living your best to the end

Astronaut, Chris Hadfield: Does Outer Space hold the key to Aging Research?

Long Term Care and Retirement Communities Conference: Together We Care

Canadian Astronaut, Commander Chris Hadfield, showed his chops as a stand-up comedian at the Together We Care: Long Term Care and Retirement Communities Conference. “There is no bad situation that you can’t make worse.” In his keynote, Commander Hadfield offered an out-of-this-world opportunity to study a disease of aging: space travel causes bones loss; coming back to earth, bone regenerates. In the spirit of Hadfield’s use of twitter to share beyond his capsule, tweeters at the conference shared with their communities:

hadfield osteo

Hadfield’s message gave this perspective on his measure of success:

hadfield every day

Winston Churchill on ‘media relations’: “Be honest. Be brief. Be seated.”

Hadfield is a media darling who needs no training to answer newshounds. Health, on the other hand, seems always under fire. In a panel led by author and news veteran, Steve Paikin, and featuring health reporter Andre Picard, former Ontario Hospital Association CEO Tom Closson, Psychologist, Dr Maggie Gibson, and Robert Waite, bandied about answering to the media in a healthcare crisis, with Picard advising: “There’s no shame in saying ‘I don’t know’ “.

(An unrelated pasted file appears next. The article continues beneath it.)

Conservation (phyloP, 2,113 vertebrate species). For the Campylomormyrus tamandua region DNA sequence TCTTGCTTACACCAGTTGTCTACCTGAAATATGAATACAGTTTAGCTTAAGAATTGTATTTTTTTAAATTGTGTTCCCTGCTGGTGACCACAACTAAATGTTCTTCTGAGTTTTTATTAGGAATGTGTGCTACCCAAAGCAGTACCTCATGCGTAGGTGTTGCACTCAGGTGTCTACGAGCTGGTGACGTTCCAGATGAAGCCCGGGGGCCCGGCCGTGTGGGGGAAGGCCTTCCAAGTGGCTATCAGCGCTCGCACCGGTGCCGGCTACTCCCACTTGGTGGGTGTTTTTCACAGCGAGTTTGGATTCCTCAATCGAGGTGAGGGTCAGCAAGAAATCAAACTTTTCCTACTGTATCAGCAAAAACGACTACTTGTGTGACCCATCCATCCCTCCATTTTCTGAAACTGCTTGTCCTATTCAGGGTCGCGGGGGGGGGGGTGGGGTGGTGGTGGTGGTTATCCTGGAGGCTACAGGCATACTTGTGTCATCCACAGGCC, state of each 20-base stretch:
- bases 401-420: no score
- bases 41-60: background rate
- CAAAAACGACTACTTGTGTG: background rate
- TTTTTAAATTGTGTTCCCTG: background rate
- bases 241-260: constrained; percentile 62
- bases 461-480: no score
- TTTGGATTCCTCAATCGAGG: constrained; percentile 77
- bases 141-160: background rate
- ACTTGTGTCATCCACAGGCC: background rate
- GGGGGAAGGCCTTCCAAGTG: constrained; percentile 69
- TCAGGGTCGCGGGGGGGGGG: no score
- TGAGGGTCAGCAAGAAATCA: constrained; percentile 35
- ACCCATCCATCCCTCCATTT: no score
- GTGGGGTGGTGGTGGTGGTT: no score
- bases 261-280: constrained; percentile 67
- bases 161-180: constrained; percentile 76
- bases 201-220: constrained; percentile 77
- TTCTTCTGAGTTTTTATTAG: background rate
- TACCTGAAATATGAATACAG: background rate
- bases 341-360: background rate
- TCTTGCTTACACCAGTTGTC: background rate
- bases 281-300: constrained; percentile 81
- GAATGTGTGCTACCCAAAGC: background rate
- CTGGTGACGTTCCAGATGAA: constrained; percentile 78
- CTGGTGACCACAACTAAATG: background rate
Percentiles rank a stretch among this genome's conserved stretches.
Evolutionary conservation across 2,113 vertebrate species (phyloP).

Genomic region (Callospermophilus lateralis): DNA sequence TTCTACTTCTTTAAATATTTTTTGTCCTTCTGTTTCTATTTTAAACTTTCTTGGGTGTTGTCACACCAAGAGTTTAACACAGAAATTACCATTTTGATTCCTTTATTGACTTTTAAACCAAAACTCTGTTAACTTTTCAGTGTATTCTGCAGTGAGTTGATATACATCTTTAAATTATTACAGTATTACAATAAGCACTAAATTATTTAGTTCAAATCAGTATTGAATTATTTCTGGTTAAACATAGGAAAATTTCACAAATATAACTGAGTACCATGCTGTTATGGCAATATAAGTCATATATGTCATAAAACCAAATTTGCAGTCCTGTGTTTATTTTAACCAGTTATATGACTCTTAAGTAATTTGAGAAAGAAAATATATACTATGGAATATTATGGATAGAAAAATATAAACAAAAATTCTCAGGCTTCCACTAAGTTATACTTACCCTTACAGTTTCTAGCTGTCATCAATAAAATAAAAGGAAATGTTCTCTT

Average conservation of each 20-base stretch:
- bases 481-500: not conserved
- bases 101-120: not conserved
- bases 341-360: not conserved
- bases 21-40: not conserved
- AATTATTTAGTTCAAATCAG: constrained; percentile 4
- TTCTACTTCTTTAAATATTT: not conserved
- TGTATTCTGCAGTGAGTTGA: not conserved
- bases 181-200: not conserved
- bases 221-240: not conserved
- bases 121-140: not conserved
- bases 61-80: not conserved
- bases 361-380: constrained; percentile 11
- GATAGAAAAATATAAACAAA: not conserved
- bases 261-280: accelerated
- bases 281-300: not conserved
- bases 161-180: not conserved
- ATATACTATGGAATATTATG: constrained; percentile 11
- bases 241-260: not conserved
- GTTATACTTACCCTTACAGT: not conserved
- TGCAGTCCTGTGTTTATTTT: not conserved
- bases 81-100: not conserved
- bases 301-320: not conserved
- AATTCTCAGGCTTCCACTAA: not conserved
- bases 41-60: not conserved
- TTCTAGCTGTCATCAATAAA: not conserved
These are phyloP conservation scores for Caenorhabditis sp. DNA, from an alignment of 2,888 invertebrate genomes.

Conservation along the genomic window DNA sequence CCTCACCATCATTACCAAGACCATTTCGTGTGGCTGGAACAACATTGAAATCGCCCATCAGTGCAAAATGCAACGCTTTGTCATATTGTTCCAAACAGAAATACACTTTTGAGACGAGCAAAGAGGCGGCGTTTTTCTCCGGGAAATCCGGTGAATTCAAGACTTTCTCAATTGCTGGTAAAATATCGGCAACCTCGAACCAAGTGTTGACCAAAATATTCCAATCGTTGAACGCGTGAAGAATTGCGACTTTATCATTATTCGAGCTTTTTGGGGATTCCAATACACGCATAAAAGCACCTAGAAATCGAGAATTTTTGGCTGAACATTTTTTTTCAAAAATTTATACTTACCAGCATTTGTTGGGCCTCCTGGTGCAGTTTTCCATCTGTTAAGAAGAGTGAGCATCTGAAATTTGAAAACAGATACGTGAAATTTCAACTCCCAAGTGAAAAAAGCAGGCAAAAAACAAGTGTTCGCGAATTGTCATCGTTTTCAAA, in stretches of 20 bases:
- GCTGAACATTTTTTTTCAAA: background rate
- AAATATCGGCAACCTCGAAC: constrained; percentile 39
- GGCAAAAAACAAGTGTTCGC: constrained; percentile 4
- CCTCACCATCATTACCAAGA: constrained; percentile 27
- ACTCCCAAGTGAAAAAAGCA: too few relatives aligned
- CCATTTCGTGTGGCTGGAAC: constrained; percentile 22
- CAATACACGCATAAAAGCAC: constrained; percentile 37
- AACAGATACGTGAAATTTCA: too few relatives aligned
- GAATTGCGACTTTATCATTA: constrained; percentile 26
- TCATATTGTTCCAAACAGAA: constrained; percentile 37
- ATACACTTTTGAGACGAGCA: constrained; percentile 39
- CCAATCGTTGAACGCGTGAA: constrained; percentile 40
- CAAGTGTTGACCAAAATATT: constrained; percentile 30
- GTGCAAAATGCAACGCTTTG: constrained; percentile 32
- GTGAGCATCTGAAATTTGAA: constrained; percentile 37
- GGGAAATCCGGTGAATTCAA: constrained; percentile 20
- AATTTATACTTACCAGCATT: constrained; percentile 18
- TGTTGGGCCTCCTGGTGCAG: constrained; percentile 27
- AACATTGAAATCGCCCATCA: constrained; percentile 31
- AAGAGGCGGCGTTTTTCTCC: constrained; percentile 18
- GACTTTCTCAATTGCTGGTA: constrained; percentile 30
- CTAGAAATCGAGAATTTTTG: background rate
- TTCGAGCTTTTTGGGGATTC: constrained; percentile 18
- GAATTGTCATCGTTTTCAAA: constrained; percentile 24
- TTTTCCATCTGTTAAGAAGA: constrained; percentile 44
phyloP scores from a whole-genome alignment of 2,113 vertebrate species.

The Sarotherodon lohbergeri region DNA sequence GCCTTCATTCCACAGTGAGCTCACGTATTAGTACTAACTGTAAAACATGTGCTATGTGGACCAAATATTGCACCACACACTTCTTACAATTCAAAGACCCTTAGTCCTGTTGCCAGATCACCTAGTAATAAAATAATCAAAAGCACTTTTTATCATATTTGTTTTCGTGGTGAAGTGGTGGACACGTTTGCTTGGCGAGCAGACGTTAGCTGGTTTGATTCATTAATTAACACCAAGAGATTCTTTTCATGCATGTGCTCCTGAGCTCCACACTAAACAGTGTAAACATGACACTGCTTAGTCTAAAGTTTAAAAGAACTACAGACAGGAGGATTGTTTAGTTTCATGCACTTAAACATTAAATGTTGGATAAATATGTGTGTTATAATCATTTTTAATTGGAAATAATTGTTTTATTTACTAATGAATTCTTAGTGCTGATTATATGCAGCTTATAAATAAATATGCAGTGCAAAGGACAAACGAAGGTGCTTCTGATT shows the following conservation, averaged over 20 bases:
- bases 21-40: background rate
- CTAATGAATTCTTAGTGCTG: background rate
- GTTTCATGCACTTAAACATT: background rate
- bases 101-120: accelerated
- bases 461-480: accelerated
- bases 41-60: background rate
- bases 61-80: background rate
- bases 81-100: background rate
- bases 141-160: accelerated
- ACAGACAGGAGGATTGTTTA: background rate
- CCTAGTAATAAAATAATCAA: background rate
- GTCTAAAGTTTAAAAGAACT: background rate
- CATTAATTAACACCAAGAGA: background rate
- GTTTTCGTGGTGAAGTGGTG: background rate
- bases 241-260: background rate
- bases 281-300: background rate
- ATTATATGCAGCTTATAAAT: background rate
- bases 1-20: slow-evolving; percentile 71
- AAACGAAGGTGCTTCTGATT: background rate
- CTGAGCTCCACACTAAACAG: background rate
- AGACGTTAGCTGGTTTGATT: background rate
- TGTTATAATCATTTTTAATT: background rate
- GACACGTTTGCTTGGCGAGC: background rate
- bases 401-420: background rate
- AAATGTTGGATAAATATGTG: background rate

On a more serious note, Dr Sherry Dupuis, whose life focus is humanizing those with Dementia points out, “all behavior is communication”, and wants us to consider ‘intent’ before assuming a person with dementia is out-of-control:

“We have to look at the intent behind the behavior. Even with severe Dementia, people can communicate with intent, which is often mis-interpreted as ‘disruptive bvehaviours’. As an example: every day, the man with Dementia would come into the lunchroom and knock the hat of the head of another resident. Eventually, someone realized that (until recently) eating with your hat on was considered rude and impolite.”

I was enchanted by the way she reframed the language of behaviours, turning ‘wandering’ into ‘exploring’, and garbled language into ‘poetry’:
reframing

She shared another anecdote: how a nugget of knowledge helped patient and caregivers alike:

“3 personal support workers (PSWs) and a Health Aid were trying to get the woman into the bath. She fought like a tiger. Later, in her file the note: ‘she’s afraid of water; being moved is painful’. The routine was changed: a mechanical lift was put into place, and she was given a a sponge bath. The result: reduced human and system costs.”

“The Next Gen has a Zero Tolerance mentality”

With many so-called responsive behaviours resulting in violence, an audience member suggests school as a place to spark a change in thinking:

As Dr Dupuis astutely ponts out:”With the rise in Dementia, it won’t be long before we are all touched by it”, giving yet another example of labelling without considering context or intent:

“It’s always so hot [in the ‘home] I have to take my clothes off to cope. Just wait: I’m going to be labelled as having sexual issues.”

Much food for thought, along with terrific insights, at the Together We Care Conference. #TogetherWeCare twitter impressions: 592,393. Read all tweets

©Kathy Kastner

you might also like: A Changing Melody: Hope and Humour from Alzheimer’s patients

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